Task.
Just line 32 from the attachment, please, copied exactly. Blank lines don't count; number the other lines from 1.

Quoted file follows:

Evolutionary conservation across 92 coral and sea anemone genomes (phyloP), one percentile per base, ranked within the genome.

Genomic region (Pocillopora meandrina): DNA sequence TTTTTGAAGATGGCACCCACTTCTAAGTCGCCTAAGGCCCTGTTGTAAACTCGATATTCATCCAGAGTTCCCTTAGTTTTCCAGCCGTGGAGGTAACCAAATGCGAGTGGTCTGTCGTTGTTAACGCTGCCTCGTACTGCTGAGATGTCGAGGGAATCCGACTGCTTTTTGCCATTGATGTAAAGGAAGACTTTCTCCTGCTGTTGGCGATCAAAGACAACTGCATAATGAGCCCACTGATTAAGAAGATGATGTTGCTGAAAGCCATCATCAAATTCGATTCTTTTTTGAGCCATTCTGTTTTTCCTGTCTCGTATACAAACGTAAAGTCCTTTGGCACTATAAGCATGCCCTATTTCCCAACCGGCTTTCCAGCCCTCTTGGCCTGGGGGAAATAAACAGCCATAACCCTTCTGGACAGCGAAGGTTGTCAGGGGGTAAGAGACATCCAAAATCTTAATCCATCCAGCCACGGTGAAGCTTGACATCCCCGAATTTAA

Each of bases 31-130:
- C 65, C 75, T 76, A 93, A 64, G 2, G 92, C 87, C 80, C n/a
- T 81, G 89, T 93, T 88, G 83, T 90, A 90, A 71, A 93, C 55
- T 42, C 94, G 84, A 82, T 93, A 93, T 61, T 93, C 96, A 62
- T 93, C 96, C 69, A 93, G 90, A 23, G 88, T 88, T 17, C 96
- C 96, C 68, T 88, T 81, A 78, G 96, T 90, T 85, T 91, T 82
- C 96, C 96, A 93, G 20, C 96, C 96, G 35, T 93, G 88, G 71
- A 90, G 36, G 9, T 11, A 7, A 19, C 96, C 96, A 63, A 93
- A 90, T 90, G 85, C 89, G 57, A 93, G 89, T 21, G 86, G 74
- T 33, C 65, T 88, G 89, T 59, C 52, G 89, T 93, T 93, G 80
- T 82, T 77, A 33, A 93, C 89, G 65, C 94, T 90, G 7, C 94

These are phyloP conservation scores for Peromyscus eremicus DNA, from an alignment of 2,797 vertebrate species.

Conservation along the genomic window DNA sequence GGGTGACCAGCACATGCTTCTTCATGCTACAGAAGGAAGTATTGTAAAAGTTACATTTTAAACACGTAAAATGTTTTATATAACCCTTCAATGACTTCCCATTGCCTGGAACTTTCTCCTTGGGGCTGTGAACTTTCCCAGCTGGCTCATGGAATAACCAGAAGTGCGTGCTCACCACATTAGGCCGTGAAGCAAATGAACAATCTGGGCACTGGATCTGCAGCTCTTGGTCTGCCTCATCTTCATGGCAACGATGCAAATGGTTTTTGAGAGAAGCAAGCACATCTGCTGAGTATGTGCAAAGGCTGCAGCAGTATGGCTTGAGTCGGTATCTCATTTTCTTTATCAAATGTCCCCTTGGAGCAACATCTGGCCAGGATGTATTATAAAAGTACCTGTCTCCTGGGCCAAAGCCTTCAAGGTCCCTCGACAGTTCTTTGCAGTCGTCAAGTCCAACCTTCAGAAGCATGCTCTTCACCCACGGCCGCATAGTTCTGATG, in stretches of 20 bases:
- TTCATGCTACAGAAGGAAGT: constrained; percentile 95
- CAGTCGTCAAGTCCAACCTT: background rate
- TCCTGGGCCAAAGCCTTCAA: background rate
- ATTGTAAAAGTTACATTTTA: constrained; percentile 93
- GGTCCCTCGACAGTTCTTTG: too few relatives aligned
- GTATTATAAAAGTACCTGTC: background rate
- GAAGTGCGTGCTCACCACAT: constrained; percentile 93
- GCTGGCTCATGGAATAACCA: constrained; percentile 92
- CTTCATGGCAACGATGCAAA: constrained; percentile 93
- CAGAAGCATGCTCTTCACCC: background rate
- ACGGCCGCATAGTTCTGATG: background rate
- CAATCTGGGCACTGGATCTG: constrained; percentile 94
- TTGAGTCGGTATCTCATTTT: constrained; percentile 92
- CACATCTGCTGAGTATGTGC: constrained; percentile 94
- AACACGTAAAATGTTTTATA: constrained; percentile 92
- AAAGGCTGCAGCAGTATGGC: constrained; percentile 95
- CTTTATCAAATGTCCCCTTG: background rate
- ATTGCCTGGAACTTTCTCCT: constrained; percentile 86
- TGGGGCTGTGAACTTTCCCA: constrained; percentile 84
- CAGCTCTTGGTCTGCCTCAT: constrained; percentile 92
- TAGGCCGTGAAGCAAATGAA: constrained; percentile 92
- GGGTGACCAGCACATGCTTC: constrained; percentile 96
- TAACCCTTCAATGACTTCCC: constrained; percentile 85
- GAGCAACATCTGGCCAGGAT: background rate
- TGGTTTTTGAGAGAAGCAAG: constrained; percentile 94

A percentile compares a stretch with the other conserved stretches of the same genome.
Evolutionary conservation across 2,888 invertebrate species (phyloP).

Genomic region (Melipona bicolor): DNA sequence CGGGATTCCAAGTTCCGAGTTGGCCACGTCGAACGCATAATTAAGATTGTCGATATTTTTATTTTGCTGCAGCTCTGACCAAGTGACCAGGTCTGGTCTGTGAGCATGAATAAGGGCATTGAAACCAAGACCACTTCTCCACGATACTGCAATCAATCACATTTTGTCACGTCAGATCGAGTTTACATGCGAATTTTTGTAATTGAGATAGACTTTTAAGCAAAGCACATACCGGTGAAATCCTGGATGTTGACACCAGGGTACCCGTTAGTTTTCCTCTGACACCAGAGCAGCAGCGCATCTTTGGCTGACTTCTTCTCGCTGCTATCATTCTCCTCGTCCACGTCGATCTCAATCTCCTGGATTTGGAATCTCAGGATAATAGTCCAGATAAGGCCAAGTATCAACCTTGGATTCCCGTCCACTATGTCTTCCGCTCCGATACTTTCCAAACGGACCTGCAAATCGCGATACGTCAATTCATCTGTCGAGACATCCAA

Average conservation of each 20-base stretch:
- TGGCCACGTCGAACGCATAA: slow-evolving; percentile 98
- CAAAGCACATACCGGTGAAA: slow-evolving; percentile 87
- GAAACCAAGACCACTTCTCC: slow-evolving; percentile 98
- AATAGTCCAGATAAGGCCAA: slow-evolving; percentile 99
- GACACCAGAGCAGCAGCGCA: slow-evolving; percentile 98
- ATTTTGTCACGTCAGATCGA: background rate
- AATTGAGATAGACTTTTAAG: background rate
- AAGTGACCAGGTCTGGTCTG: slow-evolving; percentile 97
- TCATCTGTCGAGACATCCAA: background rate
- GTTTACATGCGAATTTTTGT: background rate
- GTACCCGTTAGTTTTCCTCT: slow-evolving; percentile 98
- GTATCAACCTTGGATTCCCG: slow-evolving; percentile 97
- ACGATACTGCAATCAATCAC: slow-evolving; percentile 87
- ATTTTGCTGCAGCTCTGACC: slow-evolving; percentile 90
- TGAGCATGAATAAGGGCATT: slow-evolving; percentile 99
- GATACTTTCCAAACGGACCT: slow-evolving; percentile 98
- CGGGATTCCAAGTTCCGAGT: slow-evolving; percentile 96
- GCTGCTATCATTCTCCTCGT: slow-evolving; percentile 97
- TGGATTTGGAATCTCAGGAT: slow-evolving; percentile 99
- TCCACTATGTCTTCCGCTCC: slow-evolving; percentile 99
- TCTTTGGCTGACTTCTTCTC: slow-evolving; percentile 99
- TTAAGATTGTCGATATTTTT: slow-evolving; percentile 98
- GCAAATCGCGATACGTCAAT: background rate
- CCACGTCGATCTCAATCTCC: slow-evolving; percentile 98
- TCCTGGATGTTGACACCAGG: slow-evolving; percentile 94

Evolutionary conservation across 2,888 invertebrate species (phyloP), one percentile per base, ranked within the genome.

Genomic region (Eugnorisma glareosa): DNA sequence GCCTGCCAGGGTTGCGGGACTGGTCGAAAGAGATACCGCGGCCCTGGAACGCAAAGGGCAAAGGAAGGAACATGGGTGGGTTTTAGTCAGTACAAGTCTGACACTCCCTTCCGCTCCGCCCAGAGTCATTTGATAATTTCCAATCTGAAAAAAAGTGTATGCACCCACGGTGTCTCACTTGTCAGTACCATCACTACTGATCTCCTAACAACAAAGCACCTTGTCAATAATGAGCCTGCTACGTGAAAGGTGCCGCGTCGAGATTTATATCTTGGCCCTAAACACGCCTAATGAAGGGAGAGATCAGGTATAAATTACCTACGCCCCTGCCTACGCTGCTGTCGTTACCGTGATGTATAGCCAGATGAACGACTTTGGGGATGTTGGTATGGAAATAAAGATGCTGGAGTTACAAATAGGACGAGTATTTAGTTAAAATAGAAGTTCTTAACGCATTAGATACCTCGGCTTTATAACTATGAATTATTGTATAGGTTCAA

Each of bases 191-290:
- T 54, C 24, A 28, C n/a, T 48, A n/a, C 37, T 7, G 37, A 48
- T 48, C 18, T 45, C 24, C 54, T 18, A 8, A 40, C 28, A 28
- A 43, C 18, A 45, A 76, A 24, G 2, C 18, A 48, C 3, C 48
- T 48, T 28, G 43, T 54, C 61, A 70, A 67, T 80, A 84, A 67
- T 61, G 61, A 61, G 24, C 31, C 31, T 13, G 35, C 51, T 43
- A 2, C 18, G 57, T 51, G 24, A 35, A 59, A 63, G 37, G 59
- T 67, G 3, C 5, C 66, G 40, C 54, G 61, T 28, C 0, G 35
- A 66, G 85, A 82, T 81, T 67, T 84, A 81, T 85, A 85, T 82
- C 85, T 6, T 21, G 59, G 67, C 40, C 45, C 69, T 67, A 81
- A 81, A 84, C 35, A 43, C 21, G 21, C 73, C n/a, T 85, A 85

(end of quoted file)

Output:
- CTTTATCAAATGTCCCCTTG: background rate